When it comes to the working definition of anti-Muslim prejudice it’s the other ‘I’ word – Islam – which makes some people twitchy.  In my view the relationship between Islam and anti-Muslim bigotry parallels – albeit roughly – the relationship between Israel and antisemitism.  Islam is a religion, an ideology – it should not be protected from criticism or mockery.  Israel is a country – of course its actions should be scrutinised like those of any other country.  Criticism of Islam or Israel may be trenchant without being bigoted.  But sometimes it does become a vector for prejudice against all Jews or all Muslims. 

So here’s one passage from the new working definition which may be viewed with suspicion by those (including myself) anxious about blasphemy taboos or any chilling of our rights to free speech. 
Other manifestations of anti-Muslim prejudice or hatred could take the form of insults or attacks against Islam, as a means of caricaturing, dehumanizing and promoting hate towards Muslims. However, each case is specific and the context of the individual or organisation making such comments should be taken into account when making such a judgement. Context, past comments – whether overt and street based or on-line, will be factors that should help to assist in making the judgement. Other expressions may take the form of visual graphics, actions, stereotypical statements and alleged character traits that are based on negative perceptions of Muslims and sometimes of Islam itself.

Jesus and Mo is a sharp and funny example of satire which I think could be said to insult Islam, but does not do so in a way which dehumanises or provokes hate towards Muslims. Perhaps this is an example of a cartoon which uses criticism of Islam to stir up anti-Muslim prejudice. The implication is that Europe is in danger of a personified Islamic menace, anxious to stamp out her freedoms.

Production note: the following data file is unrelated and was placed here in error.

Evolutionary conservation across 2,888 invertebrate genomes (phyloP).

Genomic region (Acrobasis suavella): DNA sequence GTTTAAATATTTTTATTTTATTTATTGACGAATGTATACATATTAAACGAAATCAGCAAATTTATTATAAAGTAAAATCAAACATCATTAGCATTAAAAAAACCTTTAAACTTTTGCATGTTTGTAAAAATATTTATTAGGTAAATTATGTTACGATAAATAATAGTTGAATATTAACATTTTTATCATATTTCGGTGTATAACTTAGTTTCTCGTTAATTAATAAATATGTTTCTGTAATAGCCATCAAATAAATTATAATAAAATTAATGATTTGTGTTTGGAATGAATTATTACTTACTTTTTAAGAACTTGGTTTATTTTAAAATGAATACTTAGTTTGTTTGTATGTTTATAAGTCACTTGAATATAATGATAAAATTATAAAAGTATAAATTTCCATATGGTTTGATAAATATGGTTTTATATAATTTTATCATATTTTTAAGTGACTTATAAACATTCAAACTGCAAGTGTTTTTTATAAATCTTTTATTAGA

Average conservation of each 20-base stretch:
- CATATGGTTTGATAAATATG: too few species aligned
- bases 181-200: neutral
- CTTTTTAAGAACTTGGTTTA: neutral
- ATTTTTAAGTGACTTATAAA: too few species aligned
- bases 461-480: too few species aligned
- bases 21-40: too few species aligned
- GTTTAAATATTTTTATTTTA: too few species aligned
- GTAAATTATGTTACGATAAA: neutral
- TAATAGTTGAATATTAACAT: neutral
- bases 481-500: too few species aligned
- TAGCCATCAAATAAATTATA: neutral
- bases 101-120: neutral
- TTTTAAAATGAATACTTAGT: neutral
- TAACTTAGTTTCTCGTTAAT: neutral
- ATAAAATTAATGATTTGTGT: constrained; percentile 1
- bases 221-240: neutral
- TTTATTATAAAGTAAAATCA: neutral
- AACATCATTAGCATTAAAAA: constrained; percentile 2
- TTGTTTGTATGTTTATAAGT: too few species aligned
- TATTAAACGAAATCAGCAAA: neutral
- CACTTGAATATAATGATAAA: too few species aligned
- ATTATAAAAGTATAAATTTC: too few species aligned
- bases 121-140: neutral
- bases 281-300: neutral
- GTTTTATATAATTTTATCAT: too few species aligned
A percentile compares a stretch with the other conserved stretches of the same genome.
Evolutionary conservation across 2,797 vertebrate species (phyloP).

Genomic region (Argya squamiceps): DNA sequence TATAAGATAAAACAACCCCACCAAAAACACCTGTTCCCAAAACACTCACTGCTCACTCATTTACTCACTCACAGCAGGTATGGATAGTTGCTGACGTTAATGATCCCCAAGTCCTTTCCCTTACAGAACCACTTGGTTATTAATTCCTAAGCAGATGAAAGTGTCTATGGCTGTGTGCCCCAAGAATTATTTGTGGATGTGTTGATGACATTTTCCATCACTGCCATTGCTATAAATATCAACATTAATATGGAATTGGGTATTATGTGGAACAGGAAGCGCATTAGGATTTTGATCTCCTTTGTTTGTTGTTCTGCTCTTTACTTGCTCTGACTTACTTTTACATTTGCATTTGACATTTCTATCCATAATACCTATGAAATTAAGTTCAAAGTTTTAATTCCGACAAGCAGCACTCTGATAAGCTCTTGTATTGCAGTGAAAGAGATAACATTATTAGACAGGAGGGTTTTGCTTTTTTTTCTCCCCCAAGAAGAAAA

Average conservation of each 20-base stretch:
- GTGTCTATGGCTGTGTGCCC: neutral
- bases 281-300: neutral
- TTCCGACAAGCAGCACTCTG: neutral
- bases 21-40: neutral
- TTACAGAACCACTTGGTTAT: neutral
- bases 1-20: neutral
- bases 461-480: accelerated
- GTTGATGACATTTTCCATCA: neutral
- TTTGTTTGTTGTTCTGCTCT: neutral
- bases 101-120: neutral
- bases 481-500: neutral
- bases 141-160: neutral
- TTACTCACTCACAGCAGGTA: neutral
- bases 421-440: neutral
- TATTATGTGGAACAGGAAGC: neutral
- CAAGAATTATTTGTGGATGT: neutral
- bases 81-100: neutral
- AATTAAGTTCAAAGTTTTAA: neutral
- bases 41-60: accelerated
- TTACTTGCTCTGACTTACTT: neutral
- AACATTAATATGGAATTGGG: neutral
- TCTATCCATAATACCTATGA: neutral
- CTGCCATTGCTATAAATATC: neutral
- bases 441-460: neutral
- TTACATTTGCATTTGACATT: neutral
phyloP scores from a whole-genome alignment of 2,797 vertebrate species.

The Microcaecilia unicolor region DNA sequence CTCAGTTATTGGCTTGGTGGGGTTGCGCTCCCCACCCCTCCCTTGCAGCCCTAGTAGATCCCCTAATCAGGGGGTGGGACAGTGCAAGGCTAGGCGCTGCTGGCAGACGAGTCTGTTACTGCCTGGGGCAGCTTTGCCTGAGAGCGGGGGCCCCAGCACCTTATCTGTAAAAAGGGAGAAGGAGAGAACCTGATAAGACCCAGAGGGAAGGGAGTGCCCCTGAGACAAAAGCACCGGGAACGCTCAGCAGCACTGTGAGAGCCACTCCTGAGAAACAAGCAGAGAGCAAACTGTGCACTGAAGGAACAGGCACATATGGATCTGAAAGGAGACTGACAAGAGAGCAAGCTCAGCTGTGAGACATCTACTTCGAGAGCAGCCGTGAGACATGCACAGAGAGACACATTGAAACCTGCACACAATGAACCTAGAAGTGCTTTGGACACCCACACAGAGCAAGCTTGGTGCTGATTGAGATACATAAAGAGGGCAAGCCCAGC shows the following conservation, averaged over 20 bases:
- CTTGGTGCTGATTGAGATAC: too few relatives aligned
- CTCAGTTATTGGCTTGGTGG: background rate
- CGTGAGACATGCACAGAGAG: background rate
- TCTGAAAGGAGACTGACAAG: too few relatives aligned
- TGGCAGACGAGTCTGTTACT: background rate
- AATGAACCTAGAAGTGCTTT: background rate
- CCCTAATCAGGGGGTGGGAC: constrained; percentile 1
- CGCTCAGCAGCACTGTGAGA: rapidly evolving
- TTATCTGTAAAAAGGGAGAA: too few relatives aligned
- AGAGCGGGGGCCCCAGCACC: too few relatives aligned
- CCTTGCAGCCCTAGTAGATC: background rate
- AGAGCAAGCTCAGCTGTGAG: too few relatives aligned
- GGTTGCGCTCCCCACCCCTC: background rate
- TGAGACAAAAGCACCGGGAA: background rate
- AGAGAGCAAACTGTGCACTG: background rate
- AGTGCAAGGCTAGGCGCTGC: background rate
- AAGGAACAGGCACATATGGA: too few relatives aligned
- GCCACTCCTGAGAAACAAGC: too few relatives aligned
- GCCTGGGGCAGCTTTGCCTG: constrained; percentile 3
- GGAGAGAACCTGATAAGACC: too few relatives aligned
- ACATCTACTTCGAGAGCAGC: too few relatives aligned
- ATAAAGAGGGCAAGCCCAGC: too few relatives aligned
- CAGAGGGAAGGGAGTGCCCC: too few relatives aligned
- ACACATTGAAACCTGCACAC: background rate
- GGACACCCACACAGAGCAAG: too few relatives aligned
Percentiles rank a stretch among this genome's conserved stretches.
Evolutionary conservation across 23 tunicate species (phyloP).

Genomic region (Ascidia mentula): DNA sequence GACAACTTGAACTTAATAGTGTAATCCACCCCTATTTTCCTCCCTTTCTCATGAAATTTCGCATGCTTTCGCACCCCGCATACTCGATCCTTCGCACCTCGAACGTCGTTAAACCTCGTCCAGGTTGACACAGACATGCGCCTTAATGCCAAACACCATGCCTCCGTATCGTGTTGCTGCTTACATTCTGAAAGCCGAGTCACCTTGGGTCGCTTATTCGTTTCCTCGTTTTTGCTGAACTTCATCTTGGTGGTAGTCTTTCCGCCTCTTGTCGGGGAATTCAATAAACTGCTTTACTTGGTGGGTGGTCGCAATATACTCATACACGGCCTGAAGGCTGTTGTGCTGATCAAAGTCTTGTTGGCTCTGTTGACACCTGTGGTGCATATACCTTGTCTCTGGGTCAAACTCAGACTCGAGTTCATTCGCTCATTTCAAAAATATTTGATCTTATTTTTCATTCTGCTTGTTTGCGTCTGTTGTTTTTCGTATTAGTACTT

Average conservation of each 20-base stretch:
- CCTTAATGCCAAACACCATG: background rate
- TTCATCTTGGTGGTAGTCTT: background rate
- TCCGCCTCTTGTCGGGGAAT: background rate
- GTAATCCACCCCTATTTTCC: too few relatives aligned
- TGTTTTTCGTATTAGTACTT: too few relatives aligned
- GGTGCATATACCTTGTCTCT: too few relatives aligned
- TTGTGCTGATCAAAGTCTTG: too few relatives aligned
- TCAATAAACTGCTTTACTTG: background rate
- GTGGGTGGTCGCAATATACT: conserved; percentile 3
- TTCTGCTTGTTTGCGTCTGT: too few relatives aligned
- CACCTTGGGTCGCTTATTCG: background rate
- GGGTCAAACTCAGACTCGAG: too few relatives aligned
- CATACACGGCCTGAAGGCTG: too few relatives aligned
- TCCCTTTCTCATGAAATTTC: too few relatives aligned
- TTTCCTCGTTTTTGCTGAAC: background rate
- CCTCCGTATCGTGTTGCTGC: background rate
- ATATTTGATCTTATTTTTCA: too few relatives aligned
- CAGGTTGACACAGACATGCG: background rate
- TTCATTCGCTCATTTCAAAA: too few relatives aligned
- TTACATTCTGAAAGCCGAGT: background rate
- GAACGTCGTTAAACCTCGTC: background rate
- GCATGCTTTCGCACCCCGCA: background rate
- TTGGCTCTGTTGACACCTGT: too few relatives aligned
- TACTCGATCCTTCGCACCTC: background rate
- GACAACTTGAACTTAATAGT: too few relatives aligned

It’s really important to remember that using this working definition to consider whether a text, image or speech might be said to convey anti-Muslim prejudice does not imply one thinks such speech should be banned.  Holocaust denial is not illegal – just socially unacceptable.  This may not seem reassuring, however, to those who wish to speak out against certain individuals or groups, and who have no wish to be condemned as bigots. This new working definition does strongly emphasise a concern with collective punishment, suggesting that specific, evidenced accusations against people or groups are not its concern.

Finally, although I accept accusations of Islamophobia have been used to try to silence reasonable points and people, my experiences with the EUMC working definition of antisemitism make me prefer to begin with the assumption that those raising concerns about anti-Muslim bigotry do so in good faith, whether or not I completely agree with them.

20 comments:

Mohammed Amin said...